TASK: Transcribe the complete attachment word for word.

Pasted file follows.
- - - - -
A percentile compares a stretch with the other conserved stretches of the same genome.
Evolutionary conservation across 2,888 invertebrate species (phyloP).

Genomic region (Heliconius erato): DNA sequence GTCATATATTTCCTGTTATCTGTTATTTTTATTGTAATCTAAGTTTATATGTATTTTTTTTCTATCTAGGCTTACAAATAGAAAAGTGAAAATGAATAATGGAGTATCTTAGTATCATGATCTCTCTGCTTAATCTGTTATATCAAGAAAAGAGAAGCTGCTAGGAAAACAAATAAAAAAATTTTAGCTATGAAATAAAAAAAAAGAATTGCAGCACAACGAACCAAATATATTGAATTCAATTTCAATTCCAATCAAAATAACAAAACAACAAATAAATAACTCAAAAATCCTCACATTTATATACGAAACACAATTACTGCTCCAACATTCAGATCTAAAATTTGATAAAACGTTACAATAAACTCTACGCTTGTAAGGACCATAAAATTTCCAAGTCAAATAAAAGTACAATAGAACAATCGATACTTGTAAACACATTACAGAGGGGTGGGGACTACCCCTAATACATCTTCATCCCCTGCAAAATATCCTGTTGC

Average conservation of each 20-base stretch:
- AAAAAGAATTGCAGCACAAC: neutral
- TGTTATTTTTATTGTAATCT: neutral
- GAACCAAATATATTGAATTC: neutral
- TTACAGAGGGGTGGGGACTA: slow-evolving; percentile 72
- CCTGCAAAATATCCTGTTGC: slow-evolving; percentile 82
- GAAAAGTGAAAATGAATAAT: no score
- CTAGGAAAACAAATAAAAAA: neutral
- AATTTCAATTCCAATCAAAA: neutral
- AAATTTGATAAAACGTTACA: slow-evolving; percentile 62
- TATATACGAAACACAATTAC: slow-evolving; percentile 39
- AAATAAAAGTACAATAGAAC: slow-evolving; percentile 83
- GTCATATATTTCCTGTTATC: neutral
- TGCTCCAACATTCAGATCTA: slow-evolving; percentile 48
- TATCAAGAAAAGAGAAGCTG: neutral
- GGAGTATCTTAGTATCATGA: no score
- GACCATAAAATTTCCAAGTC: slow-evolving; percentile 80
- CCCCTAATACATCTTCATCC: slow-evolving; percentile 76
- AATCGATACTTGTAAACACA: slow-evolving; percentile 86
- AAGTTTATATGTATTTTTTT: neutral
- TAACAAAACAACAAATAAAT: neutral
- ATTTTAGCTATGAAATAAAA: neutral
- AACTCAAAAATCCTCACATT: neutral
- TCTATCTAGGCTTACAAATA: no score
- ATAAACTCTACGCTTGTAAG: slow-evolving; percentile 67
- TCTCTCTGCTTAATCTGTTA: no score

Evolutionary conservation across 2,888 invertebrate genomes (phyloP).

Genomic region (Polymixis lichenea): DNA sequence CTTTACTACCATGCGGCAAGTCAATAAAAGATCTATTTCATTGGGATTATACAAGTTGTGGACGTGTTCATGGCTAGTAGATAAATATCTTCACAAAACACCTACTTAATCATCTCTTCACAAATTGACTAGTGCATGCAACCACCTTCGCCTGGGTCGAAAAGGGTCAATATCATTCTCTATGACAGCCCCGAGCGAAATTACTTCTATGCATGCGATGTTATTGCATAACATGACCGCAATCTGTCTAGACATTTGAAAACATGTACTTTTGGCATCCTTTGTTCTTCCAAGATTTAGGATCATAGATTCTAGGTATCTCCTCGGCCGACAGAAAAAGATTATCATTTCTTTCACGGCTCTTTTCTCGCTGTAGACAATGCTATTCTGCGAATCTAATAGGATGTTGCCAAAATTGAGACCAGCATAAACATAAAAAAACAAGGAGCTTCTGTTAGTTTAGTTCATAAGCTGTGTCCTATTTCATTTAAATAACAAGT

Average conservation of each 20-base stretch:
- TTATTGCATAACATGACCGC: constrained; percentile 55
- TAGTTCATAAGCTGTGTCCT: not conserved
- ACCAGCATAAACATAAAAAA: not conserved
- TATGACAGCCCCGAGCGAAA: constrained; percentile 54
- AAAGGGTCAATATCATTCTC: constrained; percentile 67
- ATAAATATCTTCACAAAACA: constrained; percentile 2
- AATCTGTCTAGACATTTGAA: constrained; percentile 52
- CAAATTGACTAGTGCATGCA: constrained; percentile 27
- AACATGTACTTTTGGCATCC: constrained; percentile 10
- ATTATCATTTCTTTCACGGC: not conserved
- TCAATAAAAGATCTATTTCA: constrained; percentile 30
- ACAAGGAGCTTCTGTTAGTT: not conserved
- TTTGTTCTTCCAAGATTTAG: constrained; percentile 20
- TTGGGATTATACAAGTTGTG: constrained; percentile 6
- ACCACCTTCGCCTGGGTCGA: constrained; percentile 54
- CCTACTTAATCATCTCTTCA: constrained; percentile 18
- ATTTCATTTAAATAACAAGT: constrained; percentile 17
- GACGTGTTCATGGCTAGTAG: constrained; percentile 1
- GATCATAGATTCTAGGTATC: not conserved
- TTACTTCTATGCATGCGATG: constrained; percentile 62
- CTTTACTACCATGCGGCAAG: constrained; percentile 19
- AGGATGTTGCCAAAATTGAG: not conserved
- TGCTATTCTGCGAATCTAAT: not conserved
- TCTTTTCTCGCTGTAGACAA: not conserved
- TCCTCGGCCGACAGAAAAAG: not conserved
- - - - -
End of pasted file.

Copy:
A percentile compares a stretch with the other conserved stretches of the same genome.
Evolutionary conservation across 2,888 invertebrate species (phyloP).

Genomic region (Heliconius erato): DNA sequence GTCATATATTTCCTGTTATCTGTTATTTTTATTGTAATCTAAGTTTATATGTATTTTTTTTCTATCTAGGCTTACAAATAGAAAAGTGAAAATGAATAATGGAGTATCTTAGTATCATGATCTCTCTGCTTAATCTGTTATATCAAGAAAAGAGAAGCTGCTAGGAAAACAAATAAAAAAATTTTAGCTATGAAATAAAAAAAAAGAATTGCAGCACAACGAACCAAATATATTGAATTCAATTTCAATTCCAATCAAAATAACAAAACAACAAATAAATAACTCAAAAATCCTCACATTTATATACGAAACACAATTACTGCTCCAACATTCAGATCTAAAATTTGATAAAACGTTACAATAAACTCTACGCTTGTAAGGACCATAAAATTTCCAAGTCAAATAAAAGTACAATAGAACAATCGATACTTGTAAACACATTACAGAGGGGTGGGGACTACCCCTAATACATCTTCATCCCCTGCAAAATATCCTGTTGC

Average conservation of each 20-base stretch:
- AAAAAGAATTGCAGCACAAC: neutral
- TGTTATTTTTATTGTAATCT: neutral
- GAACCAAATATATTGAATTC: neutral
- TTACAGAGGGGTGGGGACTA: slow-evolving; percentile 72
- CCTGCAAAATATCCTGTTGC: slow-evolving; percentile 82
- GAAAAGTGAAAATGAATAAT: no score
- CTAGGAAAACAAATAAAAAA: neutral
- AATTTCAATTCCAATCAAAA: neutral
- AAATTTGATAAAACGTTACA: slow-evolving; percentile 62
- TATATACGAAACACAATTAC: slow-evolving; percentile 39
- AAATAAAAGTACAATAGAAC: slow-evolving; percentile 83
- GTCATATATTTCCTGTTATC: neutral
- TGCTCCAACATTCAGATCTA: slow-evolving; percentile 48
- TATCAAGAAAAGAGAAGCTG: neutral
- GGAGTATCTTAGTATCATGA: no score
- GACCATAAAATTTCCAAGTC: slow-evolving; percentile 80
- CCCCTAATACATCTTCATCC: slow-evolving; percentile 76
- AATCGATACTTGTAAACACA: slow-evolving; percentile 86
- AAGTTTATATGTATTTTTTT: neutral
- TAACAAAACAACAAATAAAT: neutral
- ATTTTAGCTATGAAATAAAA: neutral
- AACTCAAAAATCCTCACATT: neutral
- TCTATCTAGGCTTACAAATA: no score
- ATAAACTCTACGCTTGTAAG: slow-evolving; percentile 67
- TCTCTCTGCTTAATCTGTTA: no score

Evolutionary conservation across 2,888 invertebrate genomes (phyloP).

Genomic region (Polymixis lichenea): DNA sequence CTTTACTACCATGCGGCAAGTCAATAAAAGATCTATTTCATTGGGATTATACAAGTTGTGGACGTGTTCATGGCTAGTAGATAAATATCTTCACAAAACACCTACTTAATCATCTCTTCACAAATTGACTAGTGCATGCAACCACCTTCGCCTGGGTCGAAAAGGGTCAATATCATTCTCTATGACAGCCCCGAGCGAAATTACTTCTATGCATGCGATGTTATTGCATAACATGACCGCAATCTGTCTAGACATTTGAAAACATGTACTTTTGGCATCCTTTGTTCTTCCAAGATTTAGGATCATAGATTCTAGGTATCTCCTCGGCCGACAGAAAAAGATTATCATTTCTTTCACGGCTCTTTTCTCGCTGTAGACAATGCTATTCTGCGAATCTAATAGGATGTTGCCAAAATTGAGACCAGCATAAACATAAAAAAACAAGGAGCTTCTGTTAGTTTAGTTCATAAGCTGTGTCCTATTTCATTTAAATAACAAGT

Average conservation of each 20-base stretch:
- TTATTGCATAACATGACCGC: constrained; percentile 55
- TAGTTCATAAGCTGTGTCCT: not conserved
- ACCAGCATAAACATAAAAAA: not conserved
- TATGACAGCCCCGAGCGAAA: constrained; percentile 54
- AAAGGGTCAATATCATTCTC: constrained; percentile 67
- ATAAATATCTTCACAAAACA: constrained; percentile 2
- AATCTGTCTAGACATTTGAA: constrained; percentile 52
- CAAATTGACTAGTGCATGCA: constrained; percentile 27
- AACATGTACTTTTGGCATCC: constrained; percentile 10
- ATTATCATTTCTTTCACGGC: not conserved
- TCAATAAAAGATCTATTTCA: constrained; percentile 30
- ACAAGGAGCTTCTGTTAGTT: not conserved
- TTTGTTCTTCCAAGATTTAG: constrained; percentile 20
- TTGGGATTATACAAGTTGTG: constrained; percentile 6
- ACCACCTTCGCCTGGGTCGA: constrained; percentile 54
- CCTACTTAATCATCTCTTCA: constrained; percentile 18
- ATTTCATTTAAATAACAAGT: constrained; percentile 17
- GACGTGTTCATGGCTAGTAG: constrained; percentile 1
- GATCATAGATTCTAGGTATC: not conserved
- TTACTTCTATGCATGCGATG: constrained; percentile 62
- CTTTACTACCATGCGGCAAG: constrained; percentile 19
- AGGATGTTGCCAAAATTGAG: not conserved
- TGCTATTCTGCGAATCTAAT: not conserved
- TCTTTTCTCGCTGTAGACAA: not conserved
- TCCTCGGCCGACAGAAAAAG: not conserved